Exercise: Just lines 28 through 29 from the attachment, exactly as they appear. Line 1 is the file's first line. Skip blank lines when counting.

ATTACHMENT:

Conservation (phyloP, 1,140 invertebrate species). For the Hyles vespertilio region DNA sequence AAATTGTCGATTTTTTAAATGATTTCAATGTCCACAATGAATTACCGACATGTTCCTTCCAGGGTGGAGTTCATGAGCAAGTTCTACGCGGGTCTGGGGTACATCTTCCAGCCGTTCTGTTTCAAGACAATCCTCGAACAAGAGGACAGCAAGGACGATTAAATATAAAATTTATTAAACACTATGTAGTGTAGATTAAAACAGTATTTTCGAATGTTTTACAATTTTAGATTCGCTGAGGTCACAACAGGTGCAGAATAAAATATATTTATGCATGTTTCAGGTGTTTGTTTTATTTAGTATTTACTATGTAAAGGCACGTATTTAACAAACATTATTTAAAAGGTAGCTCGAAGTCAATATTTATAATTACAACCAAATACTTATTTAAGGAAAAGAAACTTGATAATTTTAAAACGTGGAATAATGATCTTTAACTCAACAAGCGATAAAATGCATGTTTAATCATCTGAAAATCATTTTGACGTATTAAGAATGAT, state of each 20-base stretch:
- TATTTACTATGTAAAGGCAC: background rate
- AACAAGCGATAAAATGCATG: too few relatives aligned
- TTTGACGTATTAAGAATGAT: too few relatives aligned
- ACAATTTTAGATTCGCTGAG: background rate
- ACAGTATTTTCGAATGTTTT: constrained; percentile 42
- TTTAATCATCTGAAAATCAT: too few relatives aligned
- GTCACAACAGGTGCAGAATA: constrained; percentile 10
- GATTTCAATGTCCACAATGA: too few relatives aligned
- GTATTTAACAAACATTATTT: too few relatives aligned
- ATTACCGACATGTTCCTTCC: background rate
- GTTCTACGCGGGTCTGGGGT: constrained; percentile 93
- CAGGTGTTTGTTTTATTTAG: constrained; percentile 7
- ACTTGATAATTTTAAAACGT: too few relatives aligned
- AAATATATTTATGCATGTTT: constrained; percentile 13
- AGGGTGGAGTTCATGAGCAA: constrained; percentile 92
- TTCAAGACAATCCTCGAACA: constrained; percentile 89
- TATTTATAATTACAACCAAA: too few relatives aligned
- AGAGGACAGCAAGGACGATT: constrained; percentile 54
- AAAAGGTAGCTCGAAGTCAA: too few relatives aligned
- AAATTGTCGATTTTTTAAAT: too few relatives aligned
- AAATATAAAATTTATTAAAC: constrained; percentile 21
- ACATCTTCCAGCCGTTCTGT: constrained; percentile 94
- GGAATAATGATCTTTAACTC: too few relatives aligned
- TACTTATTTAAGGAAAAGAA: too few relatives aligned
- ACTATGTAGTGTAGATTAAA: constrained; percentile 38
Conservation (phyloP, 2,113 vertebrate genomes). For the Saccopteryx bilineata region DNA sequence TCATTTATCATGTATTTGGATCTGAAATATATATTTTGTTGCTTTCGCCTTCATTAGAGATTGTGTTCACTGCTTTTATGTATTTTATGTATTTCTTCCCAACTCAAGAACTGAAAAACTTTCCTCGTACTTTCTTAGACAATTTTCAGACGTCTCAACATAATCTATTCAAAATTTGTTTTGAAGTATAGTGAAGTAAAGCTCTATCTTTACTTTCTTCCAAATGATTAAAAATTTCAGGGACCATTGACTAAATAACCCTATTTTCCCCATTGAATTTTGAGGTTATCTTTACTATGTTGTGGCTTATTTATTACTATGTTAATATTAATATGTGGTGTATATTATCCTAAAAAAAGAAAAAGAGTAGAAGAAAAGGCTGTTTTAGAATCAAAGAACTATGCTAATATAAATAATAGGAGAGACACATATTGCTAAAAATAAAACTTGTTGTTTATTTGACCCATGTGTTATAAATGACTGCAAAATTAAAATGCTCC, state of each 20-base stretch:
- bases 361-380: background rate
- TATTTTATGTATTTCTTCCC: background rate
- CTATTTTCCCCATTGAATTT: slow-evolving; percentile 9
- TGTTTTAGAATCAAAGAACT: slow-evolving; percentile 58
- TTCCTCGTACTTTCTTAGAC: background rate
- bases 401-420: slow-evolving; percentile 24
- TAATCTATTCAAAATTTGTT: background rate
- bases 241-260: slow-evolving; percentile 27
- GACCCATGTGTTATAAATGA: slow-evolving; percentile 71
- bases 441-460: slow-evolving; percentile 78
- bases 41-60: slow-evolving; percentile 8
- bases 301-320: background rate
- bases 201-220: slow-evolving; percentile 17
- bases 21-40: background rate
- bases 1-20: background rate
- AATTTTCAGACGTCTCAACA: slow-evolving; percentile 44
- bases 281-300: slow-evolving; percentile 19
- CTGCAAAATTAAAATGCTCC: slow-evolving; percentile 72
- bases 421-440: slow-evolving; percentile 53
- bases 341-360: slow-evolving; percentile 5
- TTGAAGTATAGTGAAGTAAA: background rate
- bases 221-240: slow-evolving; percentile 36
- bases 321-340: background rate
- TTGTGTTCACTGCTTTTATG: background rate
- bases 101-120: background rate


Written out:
- bases 361-380: background rate
- TATTTTATGTATTTCTTCCC: background rate